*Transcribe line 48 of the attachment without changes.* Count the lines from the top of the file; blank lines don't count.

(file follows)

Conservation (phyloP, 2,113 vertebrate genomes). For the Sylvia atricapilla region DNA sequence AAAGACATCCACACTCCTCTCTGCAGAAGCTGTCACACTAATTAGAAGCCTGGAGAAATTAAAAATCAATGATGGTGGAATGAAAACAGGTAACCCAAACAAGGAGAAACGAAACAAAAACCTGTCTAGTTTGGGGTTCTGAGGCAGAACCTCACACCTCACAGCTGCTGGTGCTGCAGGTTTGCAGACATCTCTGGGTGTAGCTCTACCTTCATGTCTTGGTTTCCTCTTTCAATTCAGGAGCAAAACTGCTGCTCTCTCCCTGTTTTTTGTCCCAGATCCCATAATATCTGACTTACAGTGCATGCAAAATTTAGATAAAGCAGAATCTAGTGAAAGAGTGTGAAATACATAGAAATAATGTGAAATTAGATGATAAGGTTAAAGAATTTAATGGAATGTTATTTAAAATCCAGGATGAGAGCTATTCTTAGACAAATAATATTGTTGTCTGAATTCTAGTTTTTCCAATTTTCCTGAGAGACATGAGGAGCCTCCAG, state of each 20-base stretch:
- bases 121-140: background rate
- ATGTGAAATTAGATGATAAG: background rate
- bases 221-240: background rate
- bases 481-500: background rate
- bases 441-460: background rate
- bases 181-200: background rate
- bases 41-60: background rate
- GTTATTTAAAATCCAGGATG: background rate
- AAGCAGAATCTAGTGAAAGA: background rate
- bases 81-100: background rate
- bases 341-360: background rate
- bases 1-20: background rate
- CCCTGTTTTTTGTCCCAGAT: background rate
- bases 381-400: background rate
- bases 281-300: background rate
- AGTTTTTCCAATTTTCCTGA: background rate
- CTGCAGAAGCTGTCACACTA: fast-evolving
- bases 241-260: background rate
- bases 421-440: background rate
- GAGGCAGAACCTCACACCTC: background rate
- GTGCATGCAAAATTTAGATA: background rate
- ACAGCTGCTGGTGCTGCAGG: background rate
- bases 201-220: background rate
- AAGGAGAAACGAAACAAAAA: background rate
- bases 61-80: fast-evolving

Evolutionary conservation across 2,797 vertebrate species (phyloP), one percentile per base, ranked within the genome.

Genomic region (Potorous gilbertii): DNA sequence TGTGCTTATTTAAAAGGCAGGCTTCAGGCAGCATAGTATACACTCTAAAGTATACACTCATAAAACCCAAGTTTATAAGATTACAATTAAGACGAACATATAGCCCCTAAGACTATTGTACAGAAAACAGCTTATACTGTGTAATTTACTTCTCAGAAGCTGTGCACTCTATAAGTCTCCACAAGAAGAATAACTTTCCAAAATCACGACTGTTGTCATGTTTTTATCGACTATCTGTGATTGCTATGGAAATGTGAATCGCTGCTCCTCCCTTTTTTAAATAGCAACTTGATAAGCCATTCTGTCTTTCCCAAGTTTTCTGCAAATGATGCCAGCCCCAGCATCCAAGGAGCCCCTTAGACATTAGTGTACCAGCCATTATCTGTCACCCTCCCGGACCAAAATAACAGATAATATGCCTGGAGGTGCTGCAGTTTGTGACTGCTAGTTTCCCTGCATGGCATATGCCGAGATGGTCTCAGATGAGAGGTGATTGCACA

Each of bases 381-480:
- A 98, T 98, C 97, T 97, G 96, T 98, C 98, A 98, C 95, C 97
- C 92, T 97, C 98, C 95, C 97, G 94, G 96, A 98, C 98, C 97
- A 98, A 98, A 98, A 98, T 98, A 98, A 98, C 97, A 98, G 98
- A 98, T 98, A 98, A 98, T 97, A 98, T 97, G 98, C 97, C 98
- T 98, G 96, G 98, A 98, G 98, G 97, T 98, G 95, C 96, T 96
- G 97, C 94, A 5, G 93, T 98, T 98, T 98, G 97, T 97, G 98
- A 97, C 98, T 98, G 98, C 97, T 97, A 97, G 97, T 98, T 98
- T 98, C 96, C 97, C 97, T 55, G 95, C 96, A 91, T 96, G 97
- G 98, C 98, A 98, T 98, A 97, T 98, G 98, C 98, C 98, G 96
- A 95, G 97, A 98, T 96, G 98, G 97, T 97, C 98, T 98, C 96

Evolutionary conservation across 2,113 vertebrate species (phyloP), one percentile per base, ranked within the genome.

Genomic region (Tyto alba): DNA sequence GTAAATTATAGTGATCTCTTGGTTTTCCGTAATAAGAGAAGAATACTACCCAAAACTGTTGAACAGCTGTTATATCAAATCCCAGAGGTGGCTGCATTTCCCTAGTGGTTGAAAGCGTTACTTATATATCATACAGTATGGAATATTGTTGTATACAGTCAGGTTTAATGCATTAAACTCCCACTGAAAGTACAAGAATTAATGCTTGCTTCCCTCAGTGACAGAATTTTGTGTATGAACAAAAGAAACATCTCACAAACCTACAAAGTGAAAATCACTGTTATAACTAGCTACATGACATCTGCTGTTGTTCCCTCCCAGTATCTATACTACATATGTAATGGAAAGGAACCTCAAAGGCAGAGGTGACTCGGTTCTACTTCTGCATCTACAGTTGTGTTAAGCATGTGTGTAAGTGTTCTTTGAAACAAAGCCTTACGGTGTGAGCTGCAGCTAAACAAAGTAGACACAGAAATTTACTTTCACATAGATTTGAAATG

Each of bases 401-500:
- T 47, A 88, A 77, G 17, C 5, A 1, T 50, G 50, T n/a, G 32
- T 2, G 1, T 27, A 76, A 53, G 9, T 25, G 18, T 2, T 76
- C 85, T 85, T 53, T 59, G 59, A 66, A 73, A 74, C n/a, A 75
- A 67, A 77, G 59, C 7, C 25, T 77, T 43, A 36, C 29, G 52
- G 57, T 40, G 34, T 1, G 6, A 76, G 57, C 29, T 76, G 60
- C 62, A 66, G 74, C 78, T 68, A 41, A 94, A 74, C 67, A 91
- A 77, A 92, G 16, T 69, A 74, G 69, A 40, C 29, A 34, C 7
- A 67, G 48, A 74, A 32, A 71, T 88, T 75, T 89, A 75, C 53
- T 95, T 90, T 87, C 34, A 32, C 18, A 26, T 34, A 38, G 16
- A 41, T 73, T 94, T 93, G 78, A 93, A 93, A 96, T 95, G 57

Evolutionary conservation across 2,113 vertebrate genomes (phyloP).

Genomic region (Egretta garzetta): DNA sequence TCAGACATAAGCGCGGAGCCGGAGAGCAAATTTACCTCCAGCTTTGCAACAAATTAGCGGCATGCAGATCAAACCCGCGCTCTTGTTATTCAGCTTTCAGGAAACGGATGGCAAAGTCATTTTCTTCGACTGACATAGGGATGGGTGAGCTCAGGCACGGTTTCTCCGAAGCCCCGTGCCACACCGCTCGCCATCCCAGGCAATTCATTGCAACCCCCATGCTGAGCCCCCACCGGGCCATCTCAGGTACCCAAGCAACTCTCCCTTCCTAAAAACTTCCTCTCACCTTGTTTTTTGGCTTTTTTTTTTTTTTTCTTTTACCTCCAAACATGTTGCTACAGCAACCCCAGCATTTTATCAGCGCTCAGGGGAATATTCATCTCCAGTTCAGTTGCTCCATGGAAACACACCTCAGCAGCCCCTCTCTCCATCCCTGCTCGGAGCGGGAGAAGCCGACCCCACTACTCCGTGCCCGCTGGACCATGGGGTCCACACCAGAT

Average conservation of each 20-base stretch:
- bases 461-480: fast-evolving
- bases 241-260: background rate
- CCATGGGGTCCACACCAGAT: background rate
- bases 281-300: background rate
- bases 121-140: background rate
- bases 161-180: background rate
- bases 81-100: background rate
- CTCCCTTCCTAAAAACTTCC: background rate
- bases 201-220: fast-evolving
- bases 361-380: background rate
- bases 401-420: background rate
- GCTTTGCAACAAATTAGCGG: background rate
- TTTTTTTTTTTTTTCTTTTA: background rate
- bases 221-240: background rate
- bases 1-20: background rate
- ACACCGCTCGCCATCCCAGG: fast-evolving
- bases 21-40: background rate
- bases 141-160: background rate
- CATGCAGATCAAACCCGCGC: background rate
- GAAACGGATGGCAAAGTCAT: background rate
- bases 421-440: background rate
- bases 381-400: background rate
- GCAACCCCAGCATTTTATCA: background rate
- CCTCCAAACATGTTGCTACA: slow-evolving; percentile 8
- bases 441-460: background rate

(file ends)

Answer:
- C 62, A 66, G 74, C 78, T 68, A 41, A 94, A 74, C 67, A 91